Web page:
ASTANA — Russia and China moved on Thursday to extend their economic influence in Iran, while Europeans are finding it harder to ignore efforts by Washington to isolate Tehran economically.
A Russian-led trade bloc, in one of the most concrete moves yet against renewed US efforts to choke off Iran economically, signed an interim trade deal with Iran and signalled plans to negotiate a free trade zone.
Meanwhile, Iran’s oil minister said that Chinese state-owned oil company CNPC was ready to replace Total on a major gas field project in Iran if the French energy giant pulls out.
The fate of Total’s participation in the gas project demonstrates the difficulty the European Union faces in resisting Washington’s move as European firms stand to lose much more from busting US sanctions.
Earlier this month US President Donald Trump’s controversially pulled Washington out of an international deal with Iran that placed limits on its nuclear programme in return for easing economic sanctions.
China, Russia and EU members Britain, France and Germany were also signatories of the 2015 pact, opposed Washington’s abandonment of the deal which Iran had respected.
But companies around the world now face a difficult choice as Washington has previously slapped huge fines on firms which bust US sanctions.
This week the EU launched work on a plan to keep the nuclear deal alive and French President Emmanuel Macron said Thursday that one reason is “so that our businesses can remain” in Iran.
However Total has indicated it will go forward with the investment only if it wins an exemption from Washington on the sanctions.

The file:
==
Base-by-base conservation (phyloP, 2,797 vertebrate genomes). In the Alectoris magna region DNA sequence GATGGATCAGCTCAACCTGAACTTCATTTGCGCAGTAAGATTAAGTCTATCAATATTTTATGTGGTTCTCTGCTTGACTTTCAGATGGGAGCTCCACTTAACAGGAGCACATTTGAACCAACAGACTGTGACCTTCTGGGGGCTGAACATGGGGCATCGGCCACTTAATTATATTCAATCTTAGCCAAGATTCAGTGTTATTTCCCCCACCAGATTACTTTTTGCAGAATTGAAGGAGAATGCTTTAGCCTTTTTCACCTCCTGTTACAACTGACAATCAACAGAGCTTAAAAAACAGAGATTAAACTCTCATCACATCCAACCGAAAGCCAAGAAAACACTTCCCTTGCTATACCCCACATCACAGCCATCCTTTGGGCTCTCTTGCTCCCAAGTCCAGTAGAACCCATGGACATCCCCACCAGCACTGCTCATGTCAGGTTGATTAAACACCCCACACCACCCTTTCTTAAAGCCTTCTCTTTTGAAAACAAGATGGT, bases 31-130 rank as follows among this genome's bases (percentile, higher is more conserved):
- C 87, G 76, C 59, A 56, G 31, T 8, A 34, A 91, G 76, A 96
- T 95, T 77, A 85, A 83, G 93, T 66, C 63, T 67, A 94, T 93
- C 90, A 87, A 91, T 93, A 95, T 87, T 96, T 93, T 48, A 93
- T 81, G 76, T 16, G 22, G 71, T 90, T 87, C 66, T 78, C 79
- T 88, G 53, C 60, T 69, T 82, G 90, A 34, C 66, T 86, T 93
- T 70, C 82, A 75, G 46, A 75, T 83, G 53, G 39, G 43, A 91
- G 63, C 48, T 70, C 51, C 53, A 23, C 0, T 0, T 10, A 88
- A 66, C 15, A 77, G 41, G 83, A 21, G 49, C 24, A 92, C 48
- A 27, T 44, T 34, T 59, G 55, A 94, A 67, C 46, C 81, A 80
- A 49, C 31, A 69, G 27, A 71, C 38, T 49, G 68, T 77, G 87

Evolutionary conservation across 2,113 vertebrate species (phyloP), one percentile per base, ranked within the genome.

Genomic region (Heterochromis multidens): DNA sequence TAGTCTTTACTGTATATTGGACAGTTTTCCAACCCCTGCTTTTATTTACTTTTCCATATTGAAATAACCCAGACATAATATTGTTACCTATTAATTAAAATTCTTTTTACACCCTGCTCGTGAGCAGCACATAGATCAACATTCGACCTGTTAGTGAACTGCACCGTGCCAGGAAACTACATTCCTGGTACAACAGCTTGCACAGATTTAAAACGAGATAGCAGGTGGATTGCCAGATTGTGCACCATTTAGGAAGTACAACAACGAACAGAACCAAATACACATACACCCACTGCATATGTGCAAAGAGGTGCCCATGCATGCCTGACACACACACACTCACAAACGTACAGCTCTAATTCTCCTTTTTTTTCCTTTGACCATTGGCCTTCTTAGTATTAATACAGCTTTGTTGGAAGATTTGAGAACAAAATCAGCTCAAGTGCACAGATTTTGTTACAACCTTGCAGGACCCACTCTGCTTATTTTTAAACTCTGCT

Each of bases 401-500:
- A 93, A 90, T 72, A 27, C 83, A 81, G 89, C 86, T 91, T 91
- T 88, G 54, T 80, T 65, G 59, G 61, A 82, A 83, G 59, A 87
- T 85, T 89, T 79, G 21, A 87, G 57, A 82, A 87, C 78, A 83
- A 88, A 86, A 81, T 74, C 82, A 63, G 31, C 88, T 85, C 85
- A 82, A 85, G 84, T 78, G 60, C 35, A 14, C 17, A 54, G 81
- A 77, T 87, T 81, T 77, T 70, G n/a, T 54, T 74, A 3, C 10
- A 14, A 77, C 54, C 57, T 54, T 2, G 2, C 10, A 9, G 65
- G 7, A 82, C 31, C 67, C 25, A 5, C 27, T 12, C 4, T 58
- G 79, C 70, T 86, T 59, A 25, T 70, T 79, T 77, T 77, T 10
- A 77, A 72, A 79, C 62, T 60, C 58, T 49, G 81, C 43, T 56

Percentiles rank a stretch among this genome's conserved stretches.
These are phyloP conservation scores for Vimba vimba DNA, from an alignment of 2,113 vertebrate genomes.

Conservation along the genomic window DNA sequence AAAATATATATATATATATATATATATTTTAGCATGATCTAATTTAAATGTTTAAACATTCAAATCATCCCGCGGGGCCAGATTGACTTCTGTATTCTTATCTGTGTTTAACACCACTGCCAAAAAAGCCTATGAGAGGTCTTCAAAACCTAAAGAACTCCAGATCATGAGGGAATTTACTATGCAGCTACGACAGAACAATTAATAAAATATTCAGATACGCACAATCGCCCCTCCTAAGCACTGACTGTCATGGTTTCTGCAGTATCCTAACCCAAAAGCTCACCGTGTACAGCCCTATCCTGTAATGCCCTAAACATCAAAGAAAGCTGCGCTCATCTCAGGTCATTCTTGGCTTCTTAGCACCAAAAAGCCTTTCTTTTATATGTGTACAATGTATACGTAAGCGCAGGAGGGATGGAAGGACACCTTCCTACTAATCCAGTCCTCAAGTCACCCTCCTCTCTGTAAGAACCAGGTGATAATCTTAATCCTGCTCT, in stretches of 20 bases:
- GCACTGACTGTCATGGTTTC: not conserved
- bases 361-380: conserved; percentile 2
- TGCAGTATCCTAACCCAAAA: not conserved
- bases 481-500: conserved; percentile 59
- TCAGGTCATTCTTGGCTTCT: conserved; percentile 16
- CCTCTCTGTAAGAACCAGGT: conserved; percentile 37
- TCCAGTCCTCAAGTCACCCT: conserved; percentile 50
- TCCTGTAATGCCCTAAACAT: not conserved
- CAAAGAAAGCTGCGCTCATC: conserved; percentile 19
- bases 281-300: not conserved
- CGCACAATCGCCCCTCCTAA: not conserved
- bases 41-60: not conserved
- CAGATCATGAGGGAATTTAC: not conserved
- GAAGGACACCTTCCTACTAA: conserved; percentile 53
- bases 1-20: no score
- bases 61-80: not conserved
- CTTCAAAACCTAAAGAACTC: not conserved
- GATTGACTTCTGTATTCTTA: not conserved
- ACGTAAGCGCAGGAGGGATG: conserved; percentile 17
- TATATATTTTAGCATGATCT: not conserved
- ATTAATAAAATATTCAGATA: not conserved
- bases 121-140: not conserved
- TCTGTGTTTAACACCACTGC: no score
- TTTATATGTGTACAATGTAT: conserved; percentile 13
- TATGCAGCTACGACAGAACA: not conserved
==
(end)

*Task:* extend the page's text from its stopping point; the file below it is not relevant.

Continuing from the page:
Other European firms are likely to make a similar calculation that the US market is worth much more to them than Iran.
Danish shipping giant Maersk Tankers said Thursday it would cease its activities in Iran, while German insurer Allianz has also announced it plans to wind down its business deals there.Follow @gorkhapost
Russian rocket fails in the mid air, crew lands safely
COSMODROME—Booster rocket carrying a Soyuz spacecraft with a Russian and US astronaut on board headed for the International Space Station failed in mid-air on Thursday, forcing the crew to make an emergency landing.
U.S. astronaut Nick Hague and Russian cosmonaut Alexei Ovchinin landed safely without any harm.
Russian Deputy Prime Minister Yuri Borisov, quoted by Interfax, said the problem occurred when the first and second stages of the booster rocket were in the process of separating.
The rocket was launched from the Soviet-era cosmodrome in Baikonur, Kazakhstan. A Reuters reporter who observed the launch from around 1 km away said that it had gone smoothly in its initial stage.
“Search and rescue teams are in the air and heading towards the expected touchdown location for the Soyuz spacecraft returning to Earth carrying two crew members,” NASA said in a statement.
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